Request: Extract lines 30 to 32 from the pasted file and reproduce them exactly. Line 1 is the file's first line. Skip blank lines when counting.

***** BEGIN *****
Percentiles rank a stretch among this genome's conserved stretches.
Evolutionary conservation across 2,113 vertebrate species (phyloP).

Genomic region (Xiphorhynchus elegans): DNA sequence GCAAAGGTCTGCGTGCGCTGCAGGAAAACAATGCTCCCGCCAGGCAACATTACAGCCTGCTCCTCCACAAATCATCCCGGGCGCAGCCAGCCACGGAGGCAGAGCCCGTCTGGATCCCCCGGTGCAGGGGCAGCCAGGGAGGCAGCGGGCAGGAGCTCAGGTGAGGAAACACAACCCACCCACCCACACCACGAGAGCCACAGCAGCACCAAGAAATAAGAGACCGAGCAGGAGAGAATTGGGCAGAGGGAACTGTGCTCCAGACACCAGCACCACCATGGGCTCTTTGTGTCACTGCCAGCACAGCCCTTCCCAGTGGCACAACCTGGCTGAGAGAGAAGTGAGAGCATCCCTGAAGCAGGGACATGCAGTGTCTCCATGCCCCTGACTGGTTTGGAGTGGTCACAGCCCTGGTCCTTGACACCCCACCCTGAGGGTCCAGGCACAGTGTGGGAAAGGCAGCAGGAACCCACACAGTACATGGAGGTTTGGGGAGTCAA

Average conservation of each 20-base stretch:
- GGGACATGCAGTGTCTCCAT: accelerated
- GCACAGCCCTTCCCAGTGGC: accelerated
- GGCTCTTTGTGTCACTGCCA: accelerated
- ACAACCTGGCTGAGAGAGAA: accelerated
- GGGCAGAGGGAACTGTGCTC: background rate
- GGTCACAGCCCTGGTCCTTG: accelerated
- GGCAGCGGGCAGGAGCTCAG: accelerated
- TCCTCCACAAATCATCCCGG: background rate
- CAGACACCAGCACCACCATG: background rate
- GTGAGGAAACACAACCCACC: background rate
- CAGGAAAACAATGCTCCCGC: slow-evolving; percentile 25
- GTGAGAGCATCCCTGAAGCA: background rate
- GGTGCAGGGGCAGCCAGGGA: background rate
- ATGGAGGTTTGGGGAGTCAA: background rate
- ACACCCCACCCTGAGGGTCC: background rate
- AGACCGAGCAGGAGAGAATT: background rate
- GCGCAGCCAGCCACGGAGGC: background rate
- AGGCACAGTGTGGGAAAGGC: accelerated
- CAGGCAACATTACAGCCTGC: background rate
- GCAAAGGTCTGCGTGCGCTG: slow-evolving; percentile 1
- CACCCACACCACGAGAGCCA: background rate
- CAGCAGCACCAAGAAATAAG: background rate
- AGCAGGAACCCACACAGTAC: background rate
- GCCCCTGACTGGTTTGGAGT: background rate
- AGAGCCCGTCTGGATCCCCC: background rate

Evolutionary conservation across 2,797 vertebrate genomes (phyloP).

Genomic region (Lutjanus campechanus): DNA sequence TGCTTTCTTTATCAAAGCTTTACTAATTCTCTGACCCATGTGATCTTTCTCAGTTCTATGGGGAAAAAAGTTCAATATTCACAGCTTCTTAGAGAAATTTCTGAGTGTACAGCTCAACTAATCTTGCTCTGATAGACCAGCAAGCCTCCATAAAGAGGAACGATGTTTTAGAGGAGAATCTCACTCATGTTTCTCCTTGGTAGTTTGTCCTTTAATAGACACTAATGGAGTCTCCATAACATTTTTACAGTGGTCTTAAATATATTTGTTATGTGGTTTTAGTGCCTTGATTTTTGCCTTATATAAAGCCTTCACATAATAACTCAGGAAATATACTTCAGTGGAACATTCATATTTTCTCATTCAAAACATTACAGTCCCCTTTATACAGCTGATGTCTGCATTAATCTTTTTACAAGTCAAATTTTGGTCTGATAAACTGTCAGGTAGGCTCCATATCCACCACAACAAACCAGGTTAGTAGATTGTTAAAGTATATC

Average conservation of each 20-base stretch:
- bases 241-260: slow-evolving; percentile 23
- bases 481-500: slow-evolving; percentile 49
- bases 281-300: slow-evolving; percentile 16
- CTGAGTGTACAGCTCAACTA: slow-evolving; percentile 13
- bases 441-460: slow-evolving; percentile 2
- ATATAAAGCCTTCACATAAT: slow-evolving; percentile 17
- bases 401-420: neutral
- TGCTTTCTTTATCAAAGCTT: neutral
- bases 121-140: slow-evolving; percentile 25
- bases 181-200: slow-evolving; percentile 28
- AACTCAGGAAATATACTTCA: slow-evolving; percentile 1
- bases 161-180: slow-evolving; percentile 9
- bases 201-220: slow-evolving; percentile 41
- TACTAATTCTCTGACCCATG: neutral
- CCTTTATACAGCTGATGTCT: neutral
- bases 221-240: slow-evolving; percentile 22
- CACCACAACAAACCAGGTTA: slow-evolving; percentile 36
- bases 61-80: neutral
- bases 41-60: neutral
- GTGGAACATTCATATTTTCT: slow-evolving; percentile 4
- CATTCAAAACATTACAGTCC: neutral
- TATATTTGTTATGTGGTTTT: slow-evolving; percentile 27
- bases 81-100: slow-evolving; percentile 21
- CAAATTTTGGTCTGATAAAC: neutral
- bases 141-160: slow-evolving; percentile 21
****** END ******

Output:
Evolutionary conservation across 2,797 vertebrate genomes (phyloP).

Genomic region (Lutjanus campechanus): DNA sequence TGCTTTCTTTATCAAAGCTTTACTAATTCTCTGACCCATGTGATCTTTCTCAGTTCTATGGGGAAAAAAGTTCAATATTCACAGCTTCTTAGAGAAATTTCTGAGTGTACAGCTCAACTAATCTTGCTCTGATAGACCAGCAAGCCTCCATAAAGAGGAACGATGTTTTAGAGGAGAATCTCACTCATGTTTCTCCTTGGTAGTTTGTCCTTTAATAGACACTAATGGAGTCTCCATAACATTTTTACAGTGGTCTTAAATATATTTGTTATGTGGTTTTAGTGCCTTGATTTTTGCCTTATATAAAGCCTTCACATAATAACTCAGGAAATATACTTCAGTGGAACATTCATATTTTCTCATTCAAAACATTACAGTCCCCTTTATACAGCTGATGTCTGCATTAATCTTTTTACAAGTCAAATTTTGGTCTGATAAACTGTCAGGTAGGCTCCATATCCACCACAACAAACCAGGTTAGTAGATTGTTAAAGTATATC

Average conservation of each 20-base stretch: